Reply
  33. CamiSu

    MJ, you fed these to Ben, and not to me? Boo on you! We will have to do DumplingHogFest, since Tamalentine’s is out for me this year, thanks to the weather. But I want some soon!

    Also, I have always stored my ginger in vodka. That way it does not get a vinegar-pickle taste, and you can use the liquid for flavour as well.

    Thanks for another great ginger storage tip!-Jon

    Reply
  34. maricel

    please help! I froze my wonton and they all got stuck together… How can i cook (fry) them without breaking the wontons apart? Should i just boil the whole 50 pieces chunk in the pot then deep fry them after? Pls help ASAP :-(

    This is a bit of a sticky situation (excuse the pun). The only thing I can suggest is to allow the wonton wrappers to thaw in your refrigerator and then slowly try and separate them. In the future I would suggest to place a piece of parchment or wax paper in between each layer to prevent sticking.-Jon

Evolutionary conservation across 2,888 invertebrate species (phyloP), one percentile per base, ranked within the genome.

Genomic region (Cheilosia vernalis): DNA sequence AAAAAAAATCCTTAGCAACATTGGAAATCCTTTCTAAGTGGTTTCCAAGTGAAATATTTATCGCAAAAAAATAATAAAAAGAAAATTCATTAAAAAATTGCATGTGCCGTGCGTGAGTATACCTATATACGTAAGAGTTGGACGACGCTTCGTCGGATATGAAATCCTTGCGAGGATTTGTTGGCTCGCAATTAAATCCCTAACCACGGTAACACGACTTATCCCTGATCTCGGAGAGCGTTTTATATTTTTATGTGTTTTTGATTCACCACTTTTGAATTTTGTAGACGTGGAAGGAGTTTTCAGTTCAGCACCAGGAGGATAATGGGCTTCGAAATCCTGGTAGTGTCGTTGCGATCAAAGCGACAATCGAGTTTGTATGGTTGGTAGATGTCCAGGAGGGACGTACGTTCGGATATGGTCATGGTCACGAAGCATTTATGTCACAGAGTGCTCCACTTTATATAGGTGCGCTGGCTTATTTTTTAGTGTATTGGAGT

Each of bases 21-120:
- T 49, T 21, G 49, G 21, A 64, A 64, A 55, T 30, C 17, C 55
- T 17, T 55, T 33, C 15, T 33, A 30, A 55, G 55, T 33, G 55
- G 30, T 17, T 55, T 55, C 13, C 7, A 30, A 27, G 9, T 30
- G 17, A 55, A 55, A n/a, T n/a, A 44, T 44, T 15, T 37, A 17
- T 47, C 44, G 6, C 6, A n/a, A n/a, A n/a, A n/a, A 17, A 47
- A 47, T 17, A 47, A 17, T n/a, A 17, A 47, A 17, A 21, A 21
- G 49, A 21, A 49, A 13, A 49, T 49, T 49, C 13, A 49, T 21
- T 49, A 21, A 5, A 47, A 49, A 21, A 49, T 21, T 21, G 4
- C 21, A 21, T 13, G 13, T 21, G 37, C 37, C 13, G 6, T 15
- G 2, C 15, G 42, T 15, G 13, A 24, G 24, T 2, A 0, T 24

Reply
  35. Tian Li

    I congratulate you on your dumpling success. The only suggestion I have is to use dumpling flour (shui jiao fen). Unfortunately, KAF does not produce such a flour. The closest KAF would be perhaps Queen Guinevere. But I am not certain. Very sadly, Queen Guinevere has recently been discontinued by KAF.

    Reply

Post a comment

Your email address will not be published. Required fields are marked *